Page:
<
>

Bills had little need to pursue David Harris

Had New York Jets linebacker David Harris hit the open market, the expectation was that his former coach, Rex Ryan, would move quickly to try to sign him.

That won't be happening. Harris signed a three-year, $21 million extension Friday with the Jets. The deal includes $15 million in guaranteed money.

It wouldn't have made sense for the Buffalo Bills to touch that price, had Harris been able to negotiate with other teams Saturday. Even after trading Kiko Alonso, the Bills don't need a starting linebacker. Ryan's defense only requires two off-the-line linebackers, and Preston Brown and Nigel Bradham are younger, cheaper and similarly capable options.

Signing Harris to that deal would have meant him being a full-time player in the defense, relegating Brown and Bradham to part-time roles. It would have bolstered the Bills' depth at linebacker after losing Alonso but at a steep cost.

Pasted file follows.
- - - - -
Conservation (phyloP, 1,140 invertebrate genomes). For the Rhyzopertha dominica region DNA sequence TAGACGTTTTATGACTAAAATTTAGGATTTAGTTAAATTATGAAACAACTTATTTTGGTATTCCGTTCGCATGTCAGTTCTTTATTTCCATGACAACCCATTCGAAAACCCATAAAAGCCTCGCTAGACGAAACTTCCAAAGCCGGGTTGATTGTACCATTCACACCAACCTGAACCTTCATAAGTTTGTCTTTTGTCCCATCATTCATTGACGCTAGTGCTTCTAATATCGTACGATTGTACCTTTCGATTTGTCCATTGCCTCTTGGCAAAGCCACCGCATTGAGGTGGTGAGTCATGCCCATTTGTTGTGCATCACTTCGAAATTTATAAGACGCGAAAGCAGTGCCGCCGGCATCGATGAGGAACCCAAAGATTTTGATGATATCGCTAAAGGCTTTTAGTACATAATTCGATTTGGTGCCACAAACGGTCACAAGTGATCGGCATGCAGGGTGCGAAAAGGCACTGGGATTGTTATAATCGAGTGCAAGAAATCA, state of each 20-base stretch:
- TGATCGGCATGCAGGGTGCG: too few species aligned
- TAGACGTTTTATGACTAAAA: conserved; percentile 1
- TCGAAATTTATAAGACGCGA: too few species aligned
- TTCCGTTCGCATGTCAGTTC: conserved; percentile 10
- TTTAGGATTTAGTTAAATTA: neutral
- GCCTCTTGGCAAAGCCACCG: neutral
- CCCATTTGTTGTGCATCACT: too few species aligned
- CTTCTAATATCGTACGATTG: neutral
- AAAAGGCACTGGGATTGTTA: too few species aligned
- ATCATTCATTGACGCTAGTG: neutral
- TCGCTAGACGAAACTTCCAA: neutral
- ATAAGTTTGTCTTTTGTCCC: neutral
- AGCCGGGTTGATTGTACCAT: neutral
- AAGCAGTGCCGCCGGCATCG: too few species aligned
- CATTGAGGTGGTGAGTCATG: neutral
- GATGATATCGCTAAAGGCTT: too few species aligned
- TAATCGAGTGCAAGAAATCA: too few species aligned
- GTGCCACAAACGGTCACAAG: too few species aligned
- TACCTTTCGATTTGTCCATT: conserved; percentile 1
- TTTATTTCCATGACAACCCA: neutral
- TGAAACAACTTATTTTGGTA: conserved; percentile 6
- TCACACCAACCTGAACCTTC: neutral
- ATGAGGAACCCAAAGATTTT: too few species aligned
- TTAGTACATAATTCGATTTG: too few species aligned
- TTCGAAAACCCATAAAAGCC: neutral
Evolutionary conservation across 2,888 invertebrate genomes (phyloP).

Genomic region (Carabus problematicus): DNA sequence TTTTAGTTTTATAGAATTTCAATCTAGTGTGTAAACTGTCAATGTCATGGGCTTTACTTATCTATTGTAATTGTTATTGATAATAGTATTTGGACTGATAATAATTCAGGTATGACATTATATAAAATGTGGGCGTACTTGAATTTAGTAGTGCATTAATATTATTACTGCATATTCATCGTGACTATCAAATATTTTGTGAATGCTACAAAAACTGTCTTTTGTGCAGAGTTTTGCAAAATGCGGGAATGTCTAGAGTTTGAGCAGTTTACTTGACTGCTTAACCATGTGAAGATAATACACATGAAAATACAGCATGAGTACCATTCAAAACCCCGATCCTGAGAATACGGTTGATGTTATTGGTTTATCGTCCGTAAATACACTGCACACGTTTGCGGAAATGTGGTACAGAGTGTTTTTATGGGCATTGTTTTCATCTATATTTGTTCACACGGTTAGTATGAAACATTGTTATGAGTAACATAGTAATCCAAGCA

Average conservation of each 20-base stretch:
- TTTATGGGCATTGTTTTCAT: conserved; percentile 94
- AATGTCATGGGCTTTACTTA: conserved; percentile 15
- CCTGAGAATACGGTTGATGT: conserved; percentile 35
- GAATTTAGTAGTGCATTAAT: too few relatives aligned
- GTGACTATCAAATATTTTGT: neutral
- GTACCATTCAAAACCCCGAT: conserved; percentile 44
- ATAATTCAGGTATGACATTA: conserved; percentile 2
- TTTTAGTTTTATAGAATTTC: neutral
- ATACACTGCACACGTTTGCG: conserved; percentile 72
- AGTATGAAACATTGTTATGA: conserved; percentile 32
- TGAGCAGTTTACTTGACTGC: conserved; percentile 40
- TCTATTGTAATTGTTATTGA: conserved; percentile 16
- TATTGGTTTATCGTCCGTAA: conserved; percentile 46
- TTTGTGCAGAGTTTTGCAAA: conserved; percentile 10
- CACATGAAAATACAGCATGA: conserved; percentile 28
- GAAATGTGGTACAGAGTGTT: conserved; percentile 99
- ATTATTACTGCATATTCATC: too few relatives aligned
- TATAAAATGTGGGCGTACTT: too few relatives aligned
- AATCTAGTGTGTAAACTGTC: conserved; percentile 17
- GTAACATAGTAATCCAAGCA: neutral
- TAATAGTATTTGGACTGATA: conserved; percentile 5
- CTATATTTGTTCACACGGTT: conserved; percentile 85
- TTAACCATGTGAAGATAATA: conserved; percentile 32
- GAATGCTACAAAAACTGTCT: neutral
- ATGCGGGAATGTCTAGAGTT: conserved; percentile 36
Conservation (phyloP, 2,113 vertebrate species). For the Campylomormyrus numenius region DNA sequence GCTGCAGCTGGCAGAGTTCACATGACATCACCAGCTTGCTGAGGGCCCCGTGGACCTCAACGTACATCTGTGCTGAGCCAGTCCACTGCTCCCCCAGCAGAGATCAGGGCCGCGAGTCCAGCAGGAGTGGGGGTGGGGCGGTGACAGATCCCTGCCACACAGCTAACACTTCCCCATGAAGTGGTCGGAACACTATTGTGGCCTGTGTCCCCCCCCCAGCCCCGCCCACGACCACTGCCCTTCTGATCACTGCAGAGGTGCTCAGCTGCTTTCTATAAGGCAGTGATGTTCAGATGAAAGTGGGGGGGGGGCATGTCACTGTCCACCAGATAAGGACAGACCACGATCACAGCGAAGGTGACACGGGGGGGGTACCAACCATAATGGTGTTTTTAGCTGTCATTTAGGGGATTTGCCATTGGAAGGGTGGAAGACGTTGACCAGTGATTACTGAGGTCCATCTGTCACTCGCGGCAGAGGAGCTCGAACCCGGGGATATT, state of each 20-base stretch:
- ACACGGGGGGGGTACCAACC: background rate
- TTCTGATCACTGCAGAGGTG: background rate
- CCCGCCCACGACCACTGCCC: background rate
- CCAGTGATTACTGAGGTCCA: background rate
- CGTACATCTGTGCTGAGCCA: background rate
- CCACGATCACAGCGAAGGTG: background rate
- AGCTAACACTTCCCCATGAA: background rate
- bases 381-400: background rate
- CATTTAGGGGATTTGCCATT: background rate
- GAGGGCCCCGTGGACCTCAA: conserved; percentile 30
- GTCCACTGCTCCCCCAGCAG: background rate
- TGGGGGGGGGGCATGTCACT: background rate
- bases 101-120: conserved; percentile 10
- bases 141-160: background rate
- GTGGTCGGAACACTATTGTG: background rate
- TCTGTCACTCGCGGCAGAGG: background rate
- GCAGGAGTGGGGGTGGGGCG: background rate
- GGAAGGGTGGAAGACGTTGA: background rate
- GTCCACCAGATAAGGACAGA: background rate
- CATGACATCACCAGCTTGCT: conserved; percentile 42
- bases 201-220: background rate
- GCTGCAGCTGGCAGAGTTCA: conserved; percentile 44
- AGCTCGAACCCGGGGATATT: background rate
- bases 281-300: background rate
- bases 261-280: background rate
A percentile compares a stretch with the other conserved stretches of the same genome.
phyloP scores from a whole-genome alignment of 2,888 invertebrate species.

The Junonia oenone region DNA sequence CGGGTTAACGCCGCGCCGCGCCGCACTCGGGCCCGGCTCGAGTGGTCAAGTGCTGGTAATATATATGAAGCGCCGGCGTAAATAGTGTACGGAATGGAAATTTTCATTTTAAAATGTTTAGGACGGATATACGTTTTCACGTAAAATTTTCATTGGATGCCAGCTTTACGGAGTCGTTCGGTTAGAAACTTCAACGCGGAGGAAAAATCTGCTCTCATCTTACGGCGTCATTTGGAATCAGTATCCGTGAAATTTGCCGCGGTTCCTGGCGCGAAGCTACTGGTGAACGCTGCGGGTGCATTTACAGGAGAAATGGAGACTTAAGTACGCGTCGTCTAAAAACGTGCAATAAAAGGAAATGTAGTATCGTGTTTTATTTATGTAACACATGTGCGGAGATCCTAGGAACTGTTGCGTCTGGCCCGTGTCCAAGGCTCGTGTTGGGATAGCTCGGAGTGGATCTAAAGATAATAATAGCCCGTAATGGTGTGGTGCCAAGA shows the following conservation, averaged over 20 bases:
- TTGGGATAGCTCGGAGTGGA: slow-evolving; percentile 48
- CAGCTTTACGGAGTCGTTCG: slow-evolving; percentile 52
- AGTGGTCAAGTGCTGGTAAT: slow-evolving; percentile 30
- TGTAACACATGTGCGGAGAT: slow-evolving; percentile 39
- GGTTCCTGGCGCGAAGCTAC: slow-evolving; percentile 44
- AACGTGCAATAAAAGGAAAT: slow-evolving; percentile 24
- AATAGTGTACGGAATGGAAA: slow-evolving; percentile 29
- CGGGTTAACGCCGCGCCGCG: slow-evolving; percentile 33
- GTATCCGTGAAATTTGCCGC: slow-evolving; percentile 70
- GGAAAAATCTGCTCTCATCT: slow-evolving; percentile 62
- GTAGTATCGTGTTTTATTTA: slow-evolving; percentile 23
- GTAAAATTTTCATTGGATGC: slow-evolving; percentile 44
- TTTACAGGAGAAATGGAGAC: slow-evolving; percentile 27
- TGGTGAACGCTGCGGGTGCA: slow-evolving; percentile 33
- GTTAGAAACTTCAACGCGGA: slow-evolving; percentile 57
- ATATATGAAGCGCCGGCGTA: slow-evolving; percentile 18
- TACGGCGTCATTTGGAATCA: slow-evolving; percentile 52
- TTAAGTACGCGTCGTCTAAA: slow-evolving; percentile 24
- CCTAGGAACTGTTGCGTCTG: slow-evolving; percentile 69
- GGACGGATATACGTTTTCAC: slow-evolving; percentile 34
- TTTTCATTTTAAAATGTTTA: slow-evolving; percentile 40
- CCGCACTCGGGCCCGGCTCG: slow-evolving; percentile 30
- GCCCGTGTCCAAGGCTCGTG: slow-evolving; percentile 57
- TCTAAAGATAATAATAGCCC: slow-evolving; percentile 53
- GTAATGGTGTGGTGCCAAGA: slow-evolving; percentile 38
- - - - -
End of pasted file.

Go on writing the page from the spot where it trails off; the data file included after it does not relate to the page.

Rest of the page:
The Bills would be wise to find an affordable third linebacker to pair with Brown and Bradham. It could come from the draft or free agency, but there would have been no reason to make Harris one of the highest-paid players on the team. His Jets contract will pay Harris over $7 million per season, which would be the fourth-most on the Bills, while his $15 million in guaranteed money would have been the fifth-most of any Bills player.

When you already have Bradham and Brown, forking over that sort of cash to Harris would've been an unnecessary step. Still, this doesn't mean that the Bills should back up the Brinks truck for Jerry Hughes, their top free agent. Not being able to pursue Harris shouldn't change the Bills' valuation of Hughes, assuming they calculated one in the first place.

It wouldn't be logical to raise your offer to a player at one position just because you weren't able to sign a player at another. That's when teams get in trouble in free agency, and the Bills would be wise to avoid that sort of thinking.